Gen Con Indy, North America’s largest game show, went off without a hitch last weekend despite the challenges posed by a weak economy, high gas prices, and the Chapter 11 filing of the show’s organizer (see “Gen Con Files Chapter 11”).  Although no numbers have been released, attendance at Gen Con Trade Day on Wednesday looked up to us, and Thursday and Friday on the show floor appeared to be at least as crowded as in previous years.

GCTD panelists, from left:
Michael Dunlap; Pat Fuge; Barry
Calhoun; Milton Griepp; Bob
Maher; Bob Carty; Dave Wallace
Gen Con Trade Day added three programming tracks this year; a second retailer track, a librarian track, and a game company track joined the retailer and educator tracks from last year.  Programming was also extended into the morning on Wednesday.  The final panel of the day was a discussion of the “Future of the Hobby Channel,”  followed by a cocktail reception.


PSI hosted its signature Game Night to better-than-expected attendance, with numerous game tables where GenCon Trade Day attendees tried out the games being introduced at the show.  Z-Man’s Zev Shlasinger was hosting the table with the most heat when we were there, demo-ing Agricola (see “Knizia Captures Kudos for ‘Keltis’”) to a maxed-out group with those that couldn’t find a place at the table standing behind players observing the game. 


On the floor, Wizards of the Coast’s Magic: The Gathering Dragon Box and Privateer’s Monsterpocalypse, both sold in limited daily quantities, seemed to be generating the most excitement.    


Electronic games continued to have a significant presence, with booths that may have been a little less elaborate but similar or greater square footage.  In a sign of the highly competitive market conditions, one major introduction from last year that had a big booth supporting it in 2007, Eye of Judgment from Wizards of the Coast and Sony, was totally absent this year despite the crowds that mobbed the booth last year.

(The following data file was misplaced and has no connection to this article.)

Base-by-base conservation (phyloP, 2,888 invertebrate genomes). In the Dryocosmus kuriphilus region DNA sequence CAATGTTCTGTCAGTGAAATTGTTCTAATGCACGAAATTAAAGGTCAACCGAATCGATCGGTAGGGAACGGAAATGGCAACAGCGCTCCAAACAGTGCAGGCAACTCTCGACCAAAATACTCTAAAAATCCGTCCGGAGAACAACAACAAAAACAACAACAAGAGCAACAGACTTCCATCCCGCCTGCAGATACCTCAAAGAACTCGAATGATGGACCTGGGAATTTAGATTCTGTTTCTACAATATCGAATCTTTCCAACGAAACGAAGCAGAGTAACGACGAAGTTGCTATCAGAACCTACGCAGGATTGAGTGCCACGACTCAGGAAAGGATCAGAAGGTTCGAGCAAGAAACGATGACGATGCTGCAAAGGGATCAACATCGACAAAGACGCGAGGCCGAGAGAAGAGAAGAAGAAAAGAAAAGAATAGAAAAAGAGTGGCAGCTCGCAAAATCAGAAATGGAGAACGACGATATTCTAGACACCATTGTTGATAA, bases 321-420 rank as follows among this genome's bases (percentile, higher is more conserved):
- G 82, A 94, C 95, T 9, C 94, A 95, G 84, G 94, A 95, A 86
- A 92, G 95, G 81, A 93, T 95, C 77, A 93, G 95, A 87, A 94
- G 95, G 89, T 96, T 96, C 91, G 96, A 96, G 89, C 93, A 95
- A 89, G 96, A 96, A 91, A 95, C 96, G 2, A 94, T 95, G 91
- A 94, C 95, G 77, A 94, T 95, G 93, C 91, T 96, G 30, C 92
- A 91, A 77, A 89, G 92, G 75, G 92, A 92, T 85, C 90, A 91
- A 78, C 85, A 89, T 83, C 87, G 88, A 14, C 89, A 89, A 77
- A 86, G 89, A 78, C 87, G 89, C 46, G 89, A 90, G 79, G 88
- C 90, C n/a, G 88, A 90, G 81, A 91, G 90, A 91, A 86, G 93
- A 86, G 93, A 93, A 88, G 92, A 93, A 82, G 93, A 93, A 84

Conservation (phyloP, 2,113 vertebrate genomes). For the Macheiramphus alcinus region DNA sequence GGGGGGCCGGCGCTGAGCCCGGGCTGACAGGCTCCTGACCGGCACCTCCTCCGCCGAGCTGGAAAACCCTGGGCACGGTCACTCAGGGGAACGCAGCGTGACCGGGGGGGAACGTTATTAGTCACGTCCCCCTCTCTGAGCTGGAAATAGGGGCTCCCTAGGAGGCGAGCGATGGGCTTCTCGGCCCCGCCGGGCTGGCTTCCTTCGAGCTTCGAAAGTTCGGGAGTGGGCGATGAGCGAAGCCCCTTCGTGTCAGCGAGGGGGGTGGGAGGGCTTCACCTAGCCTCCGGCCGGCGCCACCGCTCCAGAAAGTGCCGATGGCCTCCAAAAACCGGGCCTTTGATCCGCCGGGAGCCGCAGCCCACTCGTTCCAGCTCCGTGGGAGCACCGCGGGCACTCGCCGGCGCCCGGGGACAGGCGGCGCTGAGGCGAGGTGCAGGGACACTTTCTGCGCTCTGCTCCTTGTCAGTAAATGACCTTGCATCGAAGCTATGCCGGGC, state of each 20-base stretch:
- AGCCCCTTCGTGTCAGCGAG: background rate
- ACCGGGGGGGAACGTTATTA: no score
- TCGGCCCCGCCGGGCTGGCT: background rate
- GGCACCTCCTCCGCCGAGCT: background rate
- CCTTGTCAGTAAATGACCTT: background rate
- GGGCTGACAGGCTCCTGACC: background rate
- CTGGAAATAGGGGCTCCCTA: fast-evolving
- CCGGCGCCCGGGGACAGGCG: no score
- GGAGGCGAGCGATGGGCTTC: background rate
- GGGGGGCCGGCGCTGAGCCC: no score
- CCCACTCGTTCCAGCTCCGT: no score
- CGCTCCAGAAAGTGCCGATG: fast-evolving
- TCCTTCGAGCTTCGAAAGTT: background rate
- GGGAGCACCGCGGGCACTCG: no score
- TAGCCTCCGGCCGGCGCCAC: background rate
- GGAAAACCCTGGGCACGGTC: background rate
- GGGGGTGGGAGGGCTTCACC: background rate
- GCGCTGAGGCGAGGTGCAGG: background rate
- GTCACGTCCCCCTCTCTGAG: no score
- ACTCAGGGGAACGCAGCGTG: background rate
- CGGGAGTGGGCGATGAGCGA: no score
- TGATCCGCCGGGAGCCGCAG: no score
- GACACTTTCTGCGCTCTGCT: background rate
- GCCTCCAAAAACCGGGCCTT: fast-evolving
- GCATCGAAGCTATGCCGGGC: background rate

Although it didn’t feel recession-y in the exhibit hall based on traffic or booth sales, there were a number of booths closing out bulk unsold merchandise, including Marcus King’s  “Buy one, get three free” promotion for 3.0/3.5 RPG products.


Gen Con had a number of memorial events for the recently deceased Gary Gygax (see “Gary Gygax, 1938-2008”), who could be argued to have founded the hobby game industry that made Gen Con possible.  A moment of silence was observed in the exhibit hall at noon on Saturday, along with “The Tower of Gygax,” an AD&D game that ran from 10 a.m. Thursday continuously until 3 p.m. on Sunday, a memorial book, a memorial plaque, and other events.  All proceeds from event ticket sales and other Gygax memorial events went to Fisher House, a charity favored by Gygax.